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From vaccines and gene modification to malaria treatment – the most important medical innovations during 2021

2021 has been a year full of stories about public health and healthcare.

March 2022 will mark two full years with the COVID-19 pandemic, which has reoriented the way we approach our lives and the world around us, as well as our relationships with healthcare.

With the pandemic still present, last year was also the year that marked a series of health innovations – large and small – including the application of CRISPR gene editing technology, World Health Organization approval for the first malaria vaccine and access to new in cardiology.

Experts point to a range of medical disciplines, public health and talk about what were some of the defining innovations, in terms of health during 2021. Not only do they all focus on a year of innovation, but they also show what can be we expect more in the future.

Increased mRNA vaccines

A retrospective of the major impact that health innovation has had on society cannot be done without affecting mRNA vaccines. Some of the anti-COVID vaccines currently being distributed (Pfizer-BioNTech and Moderna) have been developed as a result of a gene-modifying process that modifies RNA (mRNA) to elicit an immune response in the body.

Lior Brimberg, an assistant professor at the Institute of Molecular Medicine at the Feinstein Institute for Medical Research in Manhasset, New York, told Healthline that “mRNA-based vaccines given to millions of people to fight the coronavirus have changed the story, not just the treatment.” of the COVID-19 pandemic, but also for future viruses ”.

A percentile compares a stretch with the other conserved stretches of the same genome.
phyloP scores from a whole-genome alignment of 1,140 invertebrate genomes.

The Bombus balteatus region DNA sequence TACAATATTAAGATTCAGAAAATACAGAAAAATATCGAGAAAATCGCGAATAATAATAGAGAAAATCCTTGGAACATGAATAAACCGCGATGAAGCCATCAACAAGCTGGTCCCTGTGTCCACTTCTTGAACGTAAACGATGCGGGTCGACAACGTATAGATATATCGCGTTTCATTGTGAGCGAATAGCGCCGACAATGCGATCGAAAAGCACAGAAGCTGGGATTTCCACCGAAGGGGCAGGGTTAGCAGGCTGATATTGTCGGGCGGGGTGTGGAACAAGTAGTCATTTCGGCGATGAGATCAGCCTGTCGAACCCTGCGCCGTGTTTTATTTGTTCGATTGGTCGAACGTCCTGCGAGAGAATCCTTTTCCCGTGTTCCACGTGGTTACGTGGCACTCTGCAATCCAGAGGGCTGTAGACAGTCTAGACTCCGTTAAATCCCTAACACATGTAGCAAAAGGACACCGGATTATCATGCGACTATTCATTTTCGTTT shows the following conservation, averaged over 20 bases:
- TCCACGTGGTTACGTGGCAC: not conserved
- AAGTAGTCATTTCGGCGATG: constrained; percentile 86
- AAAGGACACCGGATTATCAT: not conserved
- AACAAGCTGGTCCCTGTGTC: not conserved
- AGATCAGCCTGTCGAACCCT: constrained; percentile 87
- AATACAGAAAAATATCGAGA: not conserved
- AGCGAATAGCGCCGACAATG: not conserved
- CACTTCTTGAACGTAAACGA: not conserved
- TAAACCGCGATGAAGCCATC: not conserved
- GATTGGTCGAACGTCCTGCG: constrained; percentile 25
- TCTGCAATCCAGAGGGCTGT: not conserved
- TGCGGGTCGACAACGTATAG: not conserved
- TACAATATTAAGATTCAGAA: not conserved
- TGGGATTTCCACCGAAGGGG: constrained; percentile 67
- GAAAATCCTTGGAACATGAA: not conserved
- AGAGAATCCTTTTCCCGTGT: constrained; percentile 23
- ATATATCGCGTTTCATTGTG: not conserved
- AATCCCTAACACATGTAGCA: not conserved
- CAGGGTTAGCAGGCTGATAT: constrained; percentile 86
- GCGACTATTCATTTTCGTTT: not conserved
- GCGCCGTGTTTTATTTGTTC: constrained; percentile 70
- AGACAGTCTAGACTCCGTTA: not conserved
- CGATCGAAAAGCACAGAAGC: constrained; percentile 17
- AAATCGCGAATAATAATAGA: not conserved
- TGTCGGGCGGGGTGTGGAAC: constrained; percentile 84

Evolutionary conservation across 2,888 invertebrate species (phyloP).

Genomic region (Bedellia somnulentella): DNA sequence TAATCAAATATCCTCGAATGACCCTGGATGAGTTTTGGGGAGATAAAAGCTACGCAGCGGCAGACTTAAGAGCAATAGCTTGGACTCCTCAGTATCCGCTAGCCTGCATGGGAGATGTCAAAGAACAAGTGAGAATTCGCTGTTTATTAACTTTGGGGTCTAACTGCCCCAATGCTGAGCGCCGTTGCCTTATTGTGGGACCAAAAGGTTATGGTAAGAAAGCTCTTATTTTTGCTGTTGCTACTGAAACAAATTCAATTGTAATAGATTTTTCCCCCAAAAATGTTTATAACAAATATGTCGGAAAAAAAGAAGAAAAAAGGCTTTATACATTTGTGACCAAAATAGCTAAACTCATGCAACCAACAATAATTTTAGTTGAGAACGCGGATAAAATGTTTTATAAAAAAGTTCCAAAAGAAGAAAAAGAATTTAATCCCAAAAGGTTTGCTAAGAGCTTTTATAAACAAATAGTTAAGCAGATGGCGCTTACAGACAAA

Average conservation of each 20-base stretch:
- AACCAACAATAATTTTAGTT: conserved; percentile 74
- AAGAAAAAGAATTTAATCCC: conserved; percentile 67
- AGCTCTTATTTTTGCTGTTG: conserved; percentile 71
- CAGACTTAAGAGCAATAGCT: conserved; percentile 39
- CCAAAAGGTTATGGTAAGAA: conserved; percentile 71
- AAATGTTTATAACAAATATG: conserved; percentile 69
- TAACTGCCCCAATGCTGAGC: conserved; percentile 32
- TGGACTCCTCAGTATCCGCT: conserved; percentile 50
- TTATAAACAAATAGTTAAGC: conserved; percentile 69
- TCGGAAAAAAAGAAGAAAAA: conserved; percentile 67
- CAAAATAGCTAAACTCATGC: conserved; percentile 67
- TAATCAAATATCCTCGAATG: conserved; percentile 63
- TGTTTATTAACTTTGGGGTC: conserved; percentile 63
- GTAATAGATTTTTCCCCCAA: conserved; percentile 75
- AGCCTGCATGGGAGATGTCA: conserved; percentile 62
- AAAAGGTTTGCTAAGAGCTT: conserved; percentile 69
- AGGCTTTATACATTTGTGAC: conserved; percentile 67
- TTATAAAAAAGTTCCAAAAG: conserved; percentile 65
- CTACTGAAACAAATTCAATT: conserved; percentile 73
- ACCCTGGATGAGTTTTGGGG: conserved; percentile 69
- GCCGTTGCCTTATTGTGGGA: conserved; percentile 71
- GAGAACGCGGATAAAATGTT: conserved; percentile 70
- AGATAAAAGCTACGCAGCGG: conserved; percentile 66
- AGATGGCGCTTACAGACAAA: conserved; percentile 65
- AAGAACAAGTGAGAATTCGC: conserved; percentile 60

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In fact, there is ongoing evidence to evaluate the efficacy of possible mRNA-based influenza and HIV vaccines. “This technology will allow faster and more efficient development of new and current virus vaccines,” Brimberg added.

Eric H. Chang, another assistant professor in Bioelectronic Medicine at the Feinstein Institute for Medical Research, echoed these points. He told Healthline that while mRNA vaccine technology may seem like a 2020 title, “increasing vaccine production and the possibility of specific variations of the variants is truly unique.”

Chang added that the development of more effective “rapid COVID-19 home tests” that have “very high accuracy” is a turning point in the ongoing fight against the pandemic. “They enable the average citizen to know quickly if they are positive and to change their behavior without having to go to a clinic or laboratory,” Chang said.

New developments with gene modification

In October 2020, Emmanuelle Charpentier and Jennifer A. Doudna made history by winning the Nobel Prize in Chemistry for their historic development of the gene modification technology, CRISPR / Cas9. To decipher what this is in simple terms, think of it as genetic scissors – enzymes that cut pieces of DNA and return them to their normal function.

This genetic technology from Charpentier and Doudna could strategically break down any type of DNA molecule in a given location. Last year, the announcement of CRISPR technology underlined new horizons in fighting a range of diseases in a new way. Now, experts say we are seeing that theoretical promise in real time.

“This year it was shown for the first time that this technology can be used in humans. “A CRISPR-based drug was injected into the blood of people born with a disease called fatal disease transthyretin amyloidosis and was shown to significantly reduce the production of toxic proteins by their livers,” Brimberg explained. “This is a milestone in mRNA-based drugs.”